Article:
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7 ways to make yourself more employable

Whatever stage of university you’re at, you can enhance your CV and enjoy student life at the same time. Russ Thorne finds out how

Russ Thorne
Tuesday 29 November 2016 15:38 GMT
Two young student volunteers cleaning rubbish off the beach, Borth Ceredigion Wales UK
Two young student volunteers cleaning rubbish off the beach, Borth Ceredigion Wales UK (Alamy Stock Photo)

Want to win at job-hunting and being a student? It can be done. “Seizing the opportunities available at university is a valuable way for students to boost their career prospects, as well as giving them a richer university experience,” says Maggie Westgarth, head of employability and enterprise at the University of the West of England (UWE Bristol). Here are some suggestions for how to do it:

Work placements

“They enable students to apply their skills in a real-world environment and see the impact their skills can have on an organisation or industry,” says Westgarth. “Employers value this level of work experience and it gives students a significant advantage in the jobs market.”

Volunteer, work or study overseas

“The number of new experiences that come from living in a different country and culture is extraordinary and can make a CV stand out from the crowd,” says Westgarth. “Someone who has spent time abroad during their studies will be able to talk about experiences and skills that will be unlike any other candidate.”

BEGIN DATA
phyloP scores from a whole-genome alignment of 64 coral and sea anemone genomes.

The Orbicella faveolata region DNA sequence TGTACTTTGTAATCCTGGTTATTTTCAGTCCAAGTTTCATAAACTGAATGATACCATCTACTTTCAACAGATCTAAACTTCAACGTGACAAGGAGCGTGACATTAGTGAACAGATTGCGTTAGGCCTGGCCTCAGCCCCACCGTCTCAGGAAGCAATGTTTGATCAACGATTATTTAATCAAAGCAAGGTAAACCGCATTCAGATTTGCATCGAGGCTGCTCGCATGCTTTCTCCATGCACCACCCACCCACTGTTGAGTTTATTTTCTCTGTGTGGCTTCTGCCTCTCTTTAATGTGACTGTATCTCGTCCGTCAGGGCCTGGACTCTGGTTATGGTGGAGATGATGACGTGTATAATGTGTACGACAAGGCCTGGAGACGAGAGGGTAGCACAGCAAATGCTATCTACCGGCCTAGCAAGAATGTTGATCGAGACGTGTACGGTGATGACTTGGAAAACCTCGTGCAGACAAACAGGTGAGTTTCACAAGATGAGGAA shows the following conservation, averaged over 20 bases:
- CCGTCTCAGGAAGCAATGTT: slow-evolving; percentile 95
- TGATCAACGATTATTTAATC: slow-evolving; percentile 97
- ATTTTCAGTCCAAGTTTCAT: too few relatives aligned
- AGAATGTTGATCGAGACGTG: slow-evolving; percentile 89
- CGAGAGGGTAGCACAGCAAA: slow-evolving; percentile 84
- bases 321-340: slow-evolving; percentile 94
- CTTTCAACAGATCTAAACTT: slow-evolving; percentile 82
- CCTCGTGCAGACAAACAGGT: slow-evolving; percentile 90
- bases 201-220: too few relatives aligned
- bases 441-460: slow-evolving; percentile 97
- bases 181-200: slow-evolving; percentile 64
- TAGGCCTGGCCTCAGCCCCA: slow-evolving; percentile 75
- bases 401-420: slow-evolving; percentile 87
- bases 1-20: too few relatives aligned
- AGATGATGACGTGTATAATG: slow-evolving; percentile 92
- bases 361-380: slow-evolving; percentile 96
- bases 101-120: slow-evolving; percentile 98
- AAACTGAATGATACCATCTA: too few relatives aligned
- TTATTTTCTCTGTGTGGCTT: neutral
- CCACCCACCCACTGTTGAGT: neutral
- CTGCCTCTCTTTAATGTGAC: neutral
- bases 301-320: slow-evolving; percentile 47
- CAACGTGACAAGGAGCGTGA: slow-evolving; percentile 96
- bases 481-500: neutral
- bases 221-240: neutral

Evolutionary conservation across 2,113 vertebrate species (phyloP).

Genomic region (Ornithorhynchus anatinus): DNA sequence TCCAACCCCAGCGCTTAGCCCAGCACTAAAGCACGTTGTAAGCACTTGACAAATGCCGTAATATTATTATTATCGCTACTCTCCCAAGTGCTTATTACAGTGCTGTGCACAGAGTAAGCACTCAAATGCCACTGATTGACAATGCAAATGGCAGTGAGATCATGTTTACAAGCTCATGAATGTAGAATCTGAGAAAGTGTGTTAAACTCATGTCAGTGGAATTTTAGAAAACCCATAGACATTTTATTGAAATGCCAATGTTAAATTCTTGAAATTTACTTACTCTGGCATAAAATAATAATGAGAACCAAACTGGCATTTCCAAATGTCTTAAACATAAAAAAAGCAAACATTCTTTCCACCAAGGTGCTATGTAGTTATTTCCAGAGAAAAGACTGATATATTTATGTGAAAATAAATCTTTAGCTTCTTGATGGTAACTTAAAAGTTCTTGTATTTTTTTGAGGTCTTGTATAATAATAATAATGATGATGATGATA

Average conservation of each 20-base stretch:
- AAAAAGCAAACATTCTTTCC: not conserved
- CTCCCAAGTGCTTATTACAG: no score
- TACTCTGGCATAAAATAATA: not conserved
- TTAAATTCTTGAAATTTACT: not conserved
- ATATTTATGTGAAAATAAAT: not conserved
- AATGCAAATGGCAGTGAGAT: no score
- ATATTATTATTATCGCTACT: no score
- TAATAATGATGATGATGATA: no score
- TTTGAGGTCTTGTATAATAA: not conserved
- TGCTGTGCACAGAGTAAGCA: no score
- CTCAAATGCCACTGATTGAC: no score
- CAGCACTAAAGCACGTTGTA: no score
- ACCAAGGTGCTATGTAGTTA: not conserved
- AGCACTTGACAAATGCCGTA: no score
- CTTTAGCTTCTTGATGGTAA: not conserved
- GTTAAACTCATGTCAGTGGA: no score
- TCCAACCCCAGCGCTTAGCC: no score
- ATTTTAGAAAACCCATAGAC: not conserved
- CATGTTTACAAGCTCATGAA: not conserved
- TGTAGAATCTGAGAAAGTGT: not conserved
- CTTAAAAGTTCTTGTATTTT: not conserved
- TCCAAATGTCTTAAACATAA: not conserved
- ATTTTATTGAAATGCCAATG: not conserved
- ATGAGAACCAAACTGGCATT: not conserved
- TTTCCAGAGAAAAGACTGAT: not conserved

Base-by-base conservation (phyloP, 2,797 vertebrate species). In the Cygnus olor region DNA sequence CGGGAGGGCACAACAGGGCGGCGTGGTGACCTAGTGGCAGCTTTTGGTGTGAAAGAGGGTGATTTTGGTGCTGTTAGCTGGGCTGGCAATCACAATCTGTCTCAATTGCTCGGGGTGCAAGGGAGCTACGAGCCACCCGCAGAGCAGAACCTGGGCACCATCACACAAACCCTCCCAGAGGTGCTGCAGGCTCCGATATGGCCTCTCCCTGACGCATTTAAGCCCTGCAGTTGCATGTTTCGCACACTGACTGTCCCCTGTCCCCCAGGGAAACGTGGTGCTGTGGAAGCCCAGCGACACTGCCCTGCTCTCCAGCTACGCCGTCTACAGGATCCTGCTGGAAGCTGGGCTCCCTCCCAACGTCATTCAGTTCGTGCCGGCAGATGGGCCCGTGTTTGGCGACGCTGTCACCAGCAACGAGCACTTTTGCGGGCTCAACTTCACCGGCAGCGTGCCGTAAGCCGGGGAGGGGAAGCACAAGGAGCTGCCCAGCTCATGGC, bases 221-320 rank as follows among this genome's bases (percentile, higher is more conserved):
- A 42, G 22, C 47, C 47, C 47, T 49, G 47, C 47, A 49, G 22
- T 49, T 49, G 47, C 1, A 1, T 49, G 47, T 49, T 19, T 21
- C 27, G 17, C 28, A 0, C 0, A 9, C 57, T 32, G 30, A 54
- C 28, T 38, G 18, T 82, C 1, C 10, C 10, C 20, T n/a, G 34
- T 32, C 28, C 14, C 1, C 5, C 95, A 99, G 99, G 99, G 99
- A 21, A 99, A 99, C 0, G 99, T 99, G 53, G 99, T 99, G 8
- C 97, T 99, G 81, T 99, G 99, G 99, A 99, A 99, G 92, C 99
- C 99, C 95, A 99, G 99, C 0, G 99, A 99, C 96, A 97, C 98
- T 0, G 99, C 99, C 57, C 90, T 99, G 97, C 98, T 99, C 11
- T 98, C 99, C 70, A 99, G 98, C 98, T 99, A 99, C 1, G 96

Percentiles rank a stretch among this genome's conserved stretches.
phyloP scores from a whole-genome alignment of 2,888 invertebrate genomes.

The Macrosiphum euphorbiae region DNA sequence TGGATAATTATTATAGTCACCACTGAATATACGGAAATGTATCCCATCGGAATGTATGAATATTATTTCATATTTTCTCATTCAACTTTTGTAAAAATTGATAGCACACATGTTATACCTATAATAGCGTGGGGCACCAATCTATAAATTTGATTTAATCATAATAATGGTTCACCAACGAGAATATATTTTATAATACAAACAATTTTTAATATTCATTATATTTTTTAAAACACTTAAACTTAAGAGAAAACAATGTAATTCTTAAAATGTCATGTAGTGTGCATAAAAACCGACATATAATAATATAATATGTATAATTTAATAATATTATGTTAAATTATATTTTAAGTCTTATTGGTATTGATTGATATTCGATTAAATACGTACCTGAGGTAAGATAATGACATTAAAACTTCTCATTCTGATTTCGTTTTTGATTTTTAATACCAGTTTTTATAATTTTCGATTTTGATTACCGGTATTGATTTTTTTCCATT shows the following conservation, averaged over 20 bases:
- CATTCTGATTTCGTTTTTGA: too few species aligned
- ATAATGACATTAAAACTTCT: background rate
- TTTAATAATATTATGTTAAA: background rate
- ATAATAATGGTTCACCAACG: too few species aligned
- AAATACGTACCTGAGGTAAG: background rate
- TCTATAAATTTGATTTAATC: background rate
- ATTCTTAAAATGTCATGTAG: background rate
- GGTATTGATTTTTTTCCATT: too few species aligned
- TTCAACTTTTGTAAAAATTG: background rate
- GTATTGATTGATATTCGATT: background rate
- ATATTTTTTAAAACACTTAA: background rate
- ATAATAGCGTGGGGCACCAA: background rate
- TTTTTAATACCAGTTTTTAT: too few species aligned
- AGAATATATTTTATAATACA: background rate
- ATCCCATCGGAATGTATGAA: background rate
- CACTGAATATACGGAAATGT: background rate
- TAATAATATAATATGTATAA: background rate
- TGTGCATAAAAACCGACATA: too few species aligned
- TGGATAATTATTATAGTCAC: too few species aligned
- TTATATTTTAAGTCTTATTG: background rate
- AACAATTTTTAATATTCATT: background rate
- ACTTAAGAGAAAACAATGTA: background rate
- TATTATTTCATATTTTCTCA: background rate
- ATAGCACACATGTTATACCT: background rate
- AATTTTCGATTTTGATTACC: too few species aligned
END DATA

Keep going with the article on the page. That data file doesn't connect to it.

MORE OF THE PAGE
Get involved in sports and societies

Graduate recruiters stress how important this is, says Katie Seymour-Smith, senior career consultant at the University of Derby. “Not only does it expose students to a wider skill set, networking opportunities and skill application, but it contributes towards building confidence and resilience.” And it’s fun, too.

Get advice from a range of people

Different people – parents, friends, lecturers, employers – will have different perspectives on the world of work, according to Tom Staunton, careers consultant at the University of Derby. To help you filter all that information, he suggests seeing a professional careers adviser. “They can help you think through the different advice you have been given, work out what it means for you and what you could do about it,” he says.

Mind your surrounding

“Don’t bury your head in the sand - there’s always something going on around campus,” says Alison Armstrong, a careers advisor at Bournemouth University. That might be a careers workshop, a volunteering opportunity at the union or an event hosted by an employer. Look out for employability awards, too. “These are structured programmes designed to help you get the most out of your time at university,” she adds.

Be a part of the wider uni community

“Get as involved as possible with uni life,” says Armstrong. It’s not just societies – getting involved with student papers and radio stations can be great fun and build great skills. “Volunteer for opportunities such as becoming a student rep,” adds Armstrong. “This will develop and demonstrate leadership, negotiation and team-working skills.”


This can be with fellow students on forums, but Jack Wallington, community director at The Student Room suggests casting the net wider as well. “It’s good to connect with lecturers, guest speakers or anyone you’ve worked alongside, as by getting to know them you’re likely to get introduced to even more people in the industry,” he says. Tap your uni's alumni network as well. “These people have first-hand experiences and advice to offer on how to break into your chosen field,” he adds.

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